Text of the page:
Tag Archives: Robin Hood

Almanac – March 07

1274 – Saint Thomas Aquinas died. He was the foremost classical proponent of natural theology, his influence on Western thought is considerable, and much of modern philosophy was conceived in development or refutation of his ideas, particularly in the areas of ethics, natural law, metaphysics, and political theory.

He is held in the Roman Catholic Church to be the model teacher for those studying for the priesthood, and indeed the highest expression of both natural reason and speculative theology.

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1671 – Rob Roy MacGregor born.  Scottish folk hero and outlaw of the early 18th century, sometimes known as the Scottish Robin Hood. Rob Roy is anglicised from the Gaelic Raibeart Ruadh, or Red Robert – he had red hair.

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1942 – Lucy Parsons died.  American labor organizer and radical socialist and anarchist communist, described by the Chicago Police Department as “more dangerous than a thousand rioters”  (in 2004, the City of Chicago named a park after her.)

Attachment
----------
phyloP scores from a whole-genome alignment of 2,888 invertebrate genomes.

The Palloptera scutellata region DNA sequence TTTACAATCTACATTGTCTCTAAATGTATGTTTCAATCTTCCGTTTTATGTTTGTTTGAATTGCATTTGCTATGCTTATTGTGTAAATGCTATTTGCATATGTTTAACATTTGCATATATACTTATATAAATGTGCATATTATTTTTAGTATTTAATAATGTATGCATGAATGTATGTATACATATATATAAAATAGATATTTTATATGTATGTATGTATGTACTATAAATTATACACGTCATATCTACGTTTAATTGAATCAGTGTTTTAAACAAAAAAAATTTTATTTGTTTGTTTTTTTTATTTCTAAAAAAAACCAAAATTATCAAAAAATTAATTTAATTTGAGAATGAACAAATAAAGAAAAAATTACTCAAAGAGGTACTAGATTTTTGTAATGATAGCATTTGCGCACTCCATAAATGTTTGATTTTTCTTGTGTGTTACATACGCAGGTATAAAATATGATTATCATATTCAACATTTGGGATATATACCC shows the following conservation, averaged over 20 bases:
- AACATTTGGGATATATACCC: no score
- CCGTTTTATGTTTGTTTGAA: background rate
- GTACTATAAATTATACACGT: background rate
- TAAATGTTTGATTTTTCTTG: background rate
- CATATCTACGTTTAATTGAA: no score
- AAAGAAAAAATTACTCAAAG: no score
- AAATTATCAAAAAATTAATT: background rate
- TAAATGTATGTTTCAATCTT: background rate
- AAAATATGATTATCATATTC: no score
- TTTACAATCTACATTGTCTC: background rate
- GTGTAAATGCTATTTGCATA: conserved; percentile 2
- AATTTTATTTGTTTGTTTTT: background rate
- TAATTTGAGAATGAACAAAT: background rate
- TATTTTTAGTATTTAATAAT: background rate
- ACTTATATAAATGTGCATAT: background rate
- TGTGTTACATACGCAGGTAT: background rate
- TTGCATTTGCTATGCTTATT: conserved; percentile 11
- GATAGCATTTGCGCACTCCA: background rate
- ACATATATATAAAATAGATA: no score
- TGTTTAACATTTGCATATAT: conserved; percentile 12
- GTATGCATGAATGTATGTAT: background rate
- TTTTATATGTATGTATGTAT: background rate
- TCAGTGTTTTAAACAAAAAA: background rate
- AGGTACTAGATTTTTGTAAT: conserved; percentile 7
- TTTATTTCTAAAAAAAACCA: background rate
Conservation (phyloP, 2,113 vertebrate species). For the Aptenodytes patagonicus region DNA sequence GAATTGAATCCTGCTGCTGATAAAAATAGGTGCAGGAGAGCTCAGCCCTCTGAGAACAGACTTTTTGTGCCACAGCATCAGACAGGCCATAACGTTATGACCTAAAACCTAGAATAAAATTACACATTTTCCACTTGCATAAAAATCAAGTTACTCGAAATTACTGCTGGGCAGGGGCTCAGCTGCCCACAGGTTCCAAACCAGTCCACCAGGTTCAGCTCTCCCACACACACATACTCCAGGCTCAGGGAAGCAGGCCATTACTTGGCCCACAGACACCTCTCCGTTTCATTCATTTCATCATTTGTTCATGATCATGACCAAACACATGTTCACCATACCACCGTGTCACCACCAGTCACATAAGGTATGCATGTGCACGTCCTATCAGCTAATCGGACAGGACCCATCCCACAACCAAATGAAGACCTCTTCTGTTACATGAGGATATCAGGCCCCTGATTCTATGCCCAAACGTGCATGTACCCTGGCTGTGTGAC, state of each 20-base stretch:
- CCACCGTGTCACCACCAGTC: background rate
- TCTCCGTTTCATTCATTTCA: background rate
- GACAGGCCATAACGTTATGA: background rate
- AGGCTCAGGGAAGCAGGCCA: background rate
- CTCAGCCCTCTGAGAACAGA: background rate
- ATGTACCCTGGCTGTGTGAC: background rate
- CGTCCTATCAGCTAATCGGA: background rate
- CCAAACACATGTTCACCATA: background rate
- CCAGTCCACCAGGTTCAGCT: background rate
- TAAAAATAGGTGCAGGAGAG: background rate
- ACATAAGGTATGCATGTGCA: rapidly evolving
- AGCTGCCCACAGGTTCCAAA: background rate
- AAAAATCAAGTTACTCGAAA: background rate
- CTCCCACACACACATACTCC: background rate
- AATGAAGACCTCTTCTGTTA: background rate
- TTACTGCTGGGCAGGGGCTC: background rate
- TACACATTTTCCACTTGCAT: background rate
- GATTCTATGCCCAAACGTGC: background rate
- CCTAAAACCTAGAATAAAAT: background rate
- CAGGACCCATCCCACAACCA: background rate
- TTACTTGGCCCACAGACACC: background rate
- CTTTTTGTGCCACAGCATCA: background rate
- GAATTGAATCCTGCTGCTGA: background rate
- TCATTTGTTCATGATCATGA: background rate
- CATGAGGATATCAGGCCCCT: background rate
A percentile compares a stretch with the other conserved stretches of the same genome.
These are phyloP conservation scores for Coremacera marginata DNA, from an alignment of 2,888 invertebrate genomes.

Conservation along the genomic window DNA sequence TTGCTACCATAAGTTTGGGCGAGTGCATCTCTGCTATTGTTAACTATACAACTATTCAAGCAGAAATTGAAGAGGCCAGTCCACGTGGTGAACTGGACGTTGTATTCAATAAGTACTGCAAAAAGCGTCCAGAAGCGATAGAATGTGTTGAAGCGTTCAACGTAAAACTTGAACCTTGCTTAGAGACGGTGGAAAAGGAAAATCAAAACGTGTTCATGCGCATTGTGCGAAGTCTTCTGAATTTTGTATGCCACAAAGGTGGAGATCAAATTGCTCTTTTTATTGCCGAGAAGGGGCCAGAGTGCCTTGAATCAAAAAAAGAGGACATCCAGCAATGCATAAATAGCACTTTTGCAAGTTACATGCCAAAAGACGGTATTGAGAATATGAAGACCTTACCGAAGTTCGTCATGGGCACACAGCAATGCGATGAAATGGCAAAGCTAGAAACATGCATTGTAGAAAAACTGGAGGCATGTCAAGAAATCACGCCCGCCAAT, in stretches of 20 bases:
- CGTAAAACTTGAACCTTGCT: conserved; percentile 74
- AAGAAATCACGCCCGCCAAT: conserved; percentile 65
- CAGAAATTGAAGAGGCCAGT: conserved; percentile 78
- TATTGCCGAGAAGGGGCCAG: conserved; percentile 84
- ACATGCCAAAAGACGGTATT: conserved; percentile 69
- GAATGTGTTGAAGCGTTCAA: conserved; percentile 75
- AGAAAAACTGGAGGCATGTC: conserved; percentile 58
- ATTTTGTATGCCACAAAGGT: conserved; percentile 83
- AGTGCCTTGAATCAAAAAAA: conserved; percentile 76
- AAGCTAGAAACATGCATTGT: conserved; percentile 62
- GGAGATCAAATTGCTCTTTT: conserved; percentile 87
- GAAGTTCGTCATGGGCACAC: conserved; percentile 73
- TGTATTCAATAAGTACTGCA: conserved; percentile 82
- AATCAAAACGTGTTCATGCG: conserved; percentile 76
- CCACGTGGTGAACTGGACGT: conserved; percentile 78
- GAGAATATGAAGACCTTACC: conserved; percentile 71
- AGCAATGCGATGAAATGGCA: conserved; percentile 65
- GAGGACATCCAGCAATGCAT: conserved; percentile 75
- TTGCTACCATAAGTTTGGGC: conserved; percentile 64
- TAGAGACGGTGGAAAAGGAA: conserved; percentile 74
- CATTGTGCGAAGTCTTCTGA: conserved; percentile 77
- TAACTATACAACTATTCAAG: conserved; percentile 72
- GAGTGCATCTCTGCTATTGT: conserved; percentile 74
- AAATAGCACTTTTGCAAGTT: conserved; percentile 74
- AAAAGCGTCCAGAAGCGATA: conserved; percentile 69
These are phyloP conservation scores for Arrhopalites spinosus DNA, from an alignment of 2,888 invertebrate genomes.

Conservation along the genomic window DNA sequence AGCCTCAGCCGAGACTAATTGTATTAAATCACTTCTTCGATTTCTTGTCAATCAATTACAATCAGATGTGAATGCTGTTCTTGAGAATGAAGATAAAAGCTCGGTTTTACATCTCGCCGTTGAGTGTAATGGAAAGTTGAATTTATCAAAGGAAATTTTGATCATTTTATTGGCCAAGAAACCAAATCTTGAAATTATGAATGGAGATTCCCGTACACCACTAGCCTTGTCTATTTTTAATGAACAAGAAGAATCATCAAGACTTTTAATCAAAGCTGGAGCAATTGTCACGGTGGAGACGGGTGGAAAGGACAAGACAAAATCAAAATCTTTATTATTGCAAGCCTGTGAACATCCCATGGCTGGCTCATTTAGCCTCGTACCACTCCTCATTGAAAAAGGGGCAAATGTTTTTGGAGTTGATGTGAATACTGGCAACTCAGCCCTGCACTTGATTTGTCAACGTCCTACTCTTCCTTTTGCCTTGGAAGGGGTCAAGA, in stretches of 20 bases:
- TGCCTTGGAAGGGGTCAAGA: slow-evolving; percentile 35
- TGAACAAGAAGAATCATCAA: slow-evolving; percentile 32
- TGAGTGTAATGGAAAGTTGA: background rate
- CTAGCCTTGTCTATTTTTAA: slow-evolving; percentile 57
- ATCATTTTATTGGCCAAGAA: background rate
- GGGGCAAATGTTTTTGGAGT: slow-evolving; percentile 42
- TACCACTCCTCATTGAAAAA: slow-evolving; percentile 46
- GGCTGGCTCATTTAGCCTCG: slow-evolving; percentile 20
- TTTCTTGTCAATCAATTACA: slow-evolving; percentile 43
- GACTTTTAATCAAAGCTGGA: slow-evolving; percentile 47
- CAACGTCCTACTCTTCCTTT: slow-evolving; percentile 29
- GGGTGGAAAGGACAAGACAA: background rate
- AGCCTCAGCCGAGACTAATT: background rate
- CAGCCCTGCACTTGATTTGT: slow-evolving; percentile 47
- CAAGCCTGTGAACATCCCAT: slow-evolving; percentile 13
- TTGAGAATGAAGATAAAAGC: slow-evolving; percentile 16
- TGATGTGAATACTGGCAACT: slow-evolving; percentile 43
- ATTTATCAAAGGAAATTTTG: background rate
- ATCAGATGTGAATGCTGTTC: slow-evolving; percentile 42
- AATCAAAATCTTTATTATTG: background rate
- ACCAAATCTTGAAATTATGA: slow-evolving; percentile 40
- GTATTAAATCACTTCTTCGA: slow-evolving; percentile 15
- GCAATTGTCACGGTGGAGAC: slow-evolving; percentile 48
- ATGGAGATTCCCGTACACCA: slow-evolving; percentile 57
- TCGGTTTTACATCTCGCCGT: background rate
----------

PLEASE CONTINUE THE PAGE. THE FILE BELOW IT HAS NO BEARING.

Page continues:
Born circa 1853 in Texas, probably as a slave, to parents of Native American, African American and Mexican ancestry, in 1871 she married Albert Parsons, a former Confederate soldier. They were forced to flee north from Texas due to intolerant reactions to their interracial marriage, and settled in Chicago, Illinois.

She died in a house fire in Chicago, believed to be 89 years old.   Her lover, George Markstall, died the next day from injuries he received while trying to save her.  After her death, police seized her library of over 1,500 books and all of her personal papers.

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1988 – Divine died. American actor, disco singer and drag queen. A character actor who often performed female roles in both cinema and theater, Divine adopted a female drag persona in his musical performances, leading People magazine to describe him as the “Drag Queen of the Century”.

Often associated with independent filmmaker John Waters, he starred in ten of his films, usually in a lead role.

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Almanac – March 02